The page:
In 2009, Raffi Vartanian took a trip to Afghanistan. He stayed with friends in Kabul who served dried fruit and nut snacks—and Vartanian was floored. “They were unique and exceptional,” he says.
At the time, Vartanian worked in bulk trade and commodities. He and three friends in finance and international development— Patrick Johnson; Kabir Arghandiwal, born in Afghanistan; Scott Cantin—saw an opportunity: “to coalesce our passions around food and development in the region.” Ziba (“beautiful”) Foods was born.
Afghanistan, a lush and fertile land, is historically renowned for its delicious nuts and dried fruits. As Vartanian experienced, firsthand, the baby pistachio kernels, heirloom almonds, wild mulberries, sweet apricot kernels, kishmish raisins and parwan walnuts were too good not to share. “We jumped in feet first,” he says. “All of us came at this from a sustainability perspective,” says Vartanian. “To be commercially viable, there has to be a core-profit model with a development model.”
They built a factory in Kabul, hired Afghan women in 85 percent of the management and staff positions, and got to work developing direct relationships with 350 small farmers and cooperatives in the north where agriculture supports 80 percent of the economy. The farms are set in valleys naturally irrigated with snow melt that comes from the Hindu Kush mountains. And everything is farmed organically or grown wild.
Ziba follows through on a bold mission: providing job security through year-round employment, along with education (including English lessons) and industry-related training. The company was chosen to partner with EFI Food Initiative, a UN program run by the International Trade Center and funded by the EU. EFI connects artisans from developing countries to socially and environmentally conscious consumers, and provides technical training and expertise as well as a template for fair working conditions. With the help of the UN initiatives, Ziba is working to implement the first official Organic Certification Program for dried fruit and nuts in Afghanistan. A favorite of top chefs, including those at Restaurant Daniel in New York City, Ziba Foods is well on its way.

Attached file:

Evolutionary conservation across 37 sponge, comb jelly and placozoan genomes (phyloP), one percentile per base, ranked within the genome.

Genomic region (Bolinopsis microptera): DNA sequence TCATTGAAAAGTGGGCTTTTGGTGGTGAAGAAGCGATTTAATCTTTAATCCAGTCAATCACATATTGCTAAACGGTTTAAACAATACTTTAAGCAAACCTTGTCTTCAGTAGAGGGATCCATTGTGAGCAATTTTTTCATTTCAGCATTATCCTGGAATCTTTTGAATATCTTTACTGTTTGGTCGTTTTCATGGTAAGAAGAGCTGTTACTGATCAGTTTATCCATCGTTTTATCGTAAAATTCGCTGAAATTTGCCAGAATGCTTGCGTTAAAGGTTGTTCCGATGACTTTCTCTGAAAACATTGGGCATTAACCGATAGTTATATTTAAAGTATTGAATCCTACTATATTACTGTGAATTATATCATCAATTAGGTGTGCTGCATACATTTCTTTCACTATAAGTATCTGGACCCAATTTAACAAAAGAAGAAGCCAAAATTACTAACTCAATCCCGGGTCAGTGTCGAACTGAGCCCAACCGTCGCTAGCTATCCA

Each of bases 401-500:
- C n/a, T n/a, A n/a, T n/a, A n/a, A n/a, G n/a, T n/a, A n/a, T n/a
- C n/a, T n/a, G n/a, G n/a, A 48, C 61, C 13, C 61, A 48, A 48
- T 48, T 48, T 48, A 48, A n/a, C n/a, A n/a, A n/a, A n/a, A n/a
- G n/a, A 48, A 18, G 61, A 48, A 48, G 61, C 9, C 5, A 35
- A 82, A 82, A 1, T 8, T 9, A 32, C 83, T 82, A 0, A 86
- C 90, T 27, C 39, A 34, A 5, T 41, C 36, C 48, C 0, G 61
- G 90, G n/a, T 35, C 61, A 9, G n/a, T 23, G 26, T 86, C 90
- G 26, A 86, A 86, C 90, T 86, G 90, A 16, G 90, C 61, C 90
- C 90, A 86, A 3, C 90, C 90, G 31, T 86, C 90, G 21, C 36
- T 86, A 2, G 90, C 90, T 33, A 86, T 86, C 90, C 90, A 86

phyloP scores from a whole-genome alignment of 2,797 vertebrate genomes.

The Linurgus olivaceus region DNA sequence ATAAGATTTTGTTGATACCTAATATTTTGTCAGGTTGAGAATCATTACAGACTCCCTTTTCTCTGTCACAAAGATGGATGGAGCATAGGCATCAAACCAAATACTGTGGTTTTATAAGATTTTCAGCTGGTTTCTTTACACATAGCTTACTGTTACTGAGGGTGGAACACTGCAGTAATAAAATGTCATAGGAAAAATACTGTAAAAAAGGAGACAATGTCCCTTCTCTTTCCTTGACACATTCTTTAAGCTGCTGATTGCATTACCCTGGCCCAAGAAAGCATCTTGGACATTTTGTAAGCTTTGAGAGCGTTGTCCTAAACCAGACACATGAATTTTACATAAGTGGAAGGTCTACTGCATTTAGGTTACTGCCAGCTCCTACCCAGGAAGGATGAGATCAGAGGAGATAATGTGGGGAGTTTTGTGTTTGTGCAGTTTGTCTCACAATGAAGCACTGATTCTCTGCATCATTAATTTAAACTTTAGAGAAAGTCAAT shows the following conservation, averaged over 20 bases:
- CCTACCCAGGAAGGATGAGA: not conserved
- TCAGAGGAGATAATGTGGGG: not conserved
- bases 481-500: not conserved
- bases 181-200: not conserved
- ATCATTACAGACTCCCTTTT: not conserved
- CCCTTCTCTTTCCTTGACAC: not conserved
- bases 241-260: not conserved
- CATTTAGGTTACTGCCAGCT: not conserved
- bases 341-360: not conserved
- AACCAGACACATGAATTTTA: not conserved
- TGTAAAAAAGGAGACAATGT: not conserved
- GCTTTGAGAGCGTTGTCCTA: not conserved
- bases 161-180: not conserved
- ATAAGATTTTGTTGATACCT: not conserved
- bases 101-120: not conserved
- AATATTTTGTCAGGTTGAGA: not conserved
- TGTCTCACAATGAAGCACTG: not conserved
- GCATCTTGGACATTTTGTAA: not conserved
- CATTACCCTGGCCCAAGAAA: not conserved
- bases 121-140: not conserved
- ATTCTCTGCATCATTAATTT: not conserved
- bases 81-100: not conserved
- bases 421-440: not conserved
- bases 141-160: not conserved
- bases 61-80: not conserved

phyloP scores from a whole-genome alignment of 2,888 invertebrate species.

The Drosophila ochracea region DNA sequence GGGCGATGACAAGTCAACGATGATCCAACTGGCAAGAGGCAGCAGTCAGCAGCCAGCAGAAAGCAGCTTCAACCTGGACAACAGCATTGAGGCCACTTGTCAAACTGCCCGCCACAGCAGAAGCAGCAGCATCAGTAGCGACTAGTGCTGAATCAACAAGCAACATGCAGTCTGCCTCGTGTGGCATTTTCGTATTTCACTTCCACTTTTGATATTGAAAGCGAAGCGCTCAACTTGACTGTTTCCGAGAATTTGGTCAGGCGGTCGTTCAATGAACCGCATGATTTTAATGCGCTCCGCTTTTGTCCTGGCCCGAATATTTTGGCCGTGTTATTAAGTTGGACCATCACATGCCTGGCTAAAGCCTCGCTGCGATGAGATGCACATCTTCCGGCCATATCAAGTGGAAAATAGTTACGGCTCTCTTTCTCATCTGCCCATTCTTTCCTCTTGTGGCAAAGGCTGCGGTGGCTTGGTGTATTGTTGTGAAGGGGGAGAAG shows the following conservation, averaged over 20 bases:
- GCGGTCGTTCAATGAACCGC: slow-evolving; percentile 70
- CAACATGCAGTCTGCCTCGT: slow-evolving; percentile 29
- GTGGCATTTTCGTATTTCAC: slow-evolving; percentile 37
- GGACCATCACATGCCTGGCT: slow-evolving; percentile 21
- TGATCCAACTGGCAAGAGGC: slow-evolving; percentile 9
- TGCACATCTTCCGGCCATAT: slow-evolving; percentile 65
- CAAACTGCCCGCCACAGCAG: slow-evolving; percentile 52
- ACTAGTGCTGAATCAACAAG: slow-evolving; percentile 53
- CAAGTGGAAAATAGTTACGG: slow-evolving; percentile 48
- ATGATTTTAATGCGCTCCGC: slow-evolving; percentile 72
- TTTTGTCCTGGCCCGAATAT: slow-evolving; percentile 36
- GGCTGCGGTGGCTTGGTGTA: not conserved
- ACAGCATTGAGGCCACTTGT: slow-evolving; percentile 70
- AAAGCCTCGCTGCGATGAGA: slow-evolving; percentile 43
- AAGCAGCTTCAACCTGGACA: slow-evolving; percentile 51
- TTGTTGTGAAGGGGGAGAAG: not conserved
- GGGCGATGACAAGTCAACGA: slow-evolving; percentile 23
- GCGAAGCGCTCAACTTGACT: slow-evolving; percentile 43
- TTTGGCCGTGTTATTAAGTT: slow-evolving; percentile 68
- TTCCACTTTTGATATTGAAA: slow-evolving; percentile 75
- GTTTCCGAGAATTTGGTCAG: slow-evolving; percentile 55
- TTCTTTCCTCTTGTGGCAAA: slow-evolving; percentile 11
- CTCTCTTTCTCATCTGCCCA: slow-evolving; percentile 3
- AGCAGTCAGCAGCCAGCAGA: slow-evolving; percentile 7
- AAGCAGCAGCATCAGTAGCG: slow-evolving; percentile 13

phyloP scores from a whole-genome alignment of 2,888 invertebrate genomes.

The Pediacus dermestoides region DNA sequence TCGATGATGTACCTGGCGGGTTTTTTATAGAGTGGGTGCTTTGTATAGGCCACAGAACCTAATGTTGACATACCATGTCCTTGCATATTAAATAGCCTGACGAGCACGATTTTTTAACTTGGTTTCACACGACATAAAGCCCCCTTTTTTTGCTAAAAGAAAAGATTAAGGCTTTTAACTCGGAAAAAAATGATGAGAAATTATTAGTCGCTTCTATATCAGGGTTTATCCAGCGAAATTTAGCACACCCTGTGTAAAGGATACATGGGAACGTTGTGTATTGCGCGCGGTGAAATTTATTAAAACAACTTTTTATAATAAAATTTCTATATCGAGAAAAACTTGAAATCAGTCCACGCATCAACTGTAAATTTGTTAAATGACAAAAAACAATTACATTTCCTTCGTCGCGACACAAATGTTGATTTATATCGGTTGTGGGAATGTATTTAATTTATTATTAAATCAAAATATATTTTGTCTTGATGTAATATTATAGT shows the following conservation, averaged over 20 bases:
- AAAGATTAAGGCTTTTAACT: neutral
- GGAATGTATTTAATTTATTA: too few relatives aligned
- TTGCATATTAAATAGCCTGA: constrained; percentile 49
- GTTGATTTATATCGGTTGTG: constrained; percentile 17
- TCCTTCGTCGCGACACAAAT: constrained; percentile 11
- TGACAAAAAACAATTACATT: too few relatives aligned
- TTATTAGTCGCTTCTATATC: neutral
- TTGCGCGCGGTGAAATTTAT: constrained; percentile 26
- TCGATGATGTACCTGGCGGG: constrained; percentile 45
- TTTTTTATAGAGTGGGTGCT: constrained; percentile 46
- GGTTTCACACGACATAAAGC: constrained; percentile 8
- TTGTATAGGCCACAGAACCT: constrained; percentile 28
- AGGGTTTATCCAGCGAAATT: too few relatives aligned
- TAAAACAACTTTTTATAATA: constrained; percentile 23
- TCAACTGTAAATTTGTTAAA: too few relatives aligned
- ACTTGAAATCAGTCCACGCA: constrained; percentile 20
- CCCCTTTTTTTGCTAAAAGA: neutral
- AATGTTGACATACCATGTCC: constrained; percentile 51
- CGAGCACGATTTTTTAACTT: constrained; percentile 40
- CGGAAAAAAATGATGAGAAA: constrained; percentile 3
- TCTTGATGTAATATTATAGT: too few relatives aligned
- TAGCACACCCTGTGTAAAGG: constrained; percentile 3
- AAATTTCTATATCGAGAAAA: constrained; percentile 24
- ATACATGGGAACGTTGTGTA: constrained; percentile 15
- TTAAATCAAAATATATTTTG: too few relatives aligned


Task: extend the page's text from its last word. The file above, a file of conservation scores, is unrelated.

But the current situation in Afghanistan is challenging. After the Taliban took over, an eerie quiet came over the streets of Kabul, says Vartanian. People were worried and apprehensive, and many stayed home. Now, there’s no fighting. And it’s harvest time. So the team at Ziba decided to go back to work. “It’s been a good harvest,” Vartanian says. Still, there have been logistical challenges. The banking rules have changed, presenting some delays accessing capital.
“Despite the 100,000 refugees leaving the country, there are still 38 million people in Afghanistan who need to work and support their families,” Vartanian says. And Ziba has orders to fill from around the globe. zibafoods.com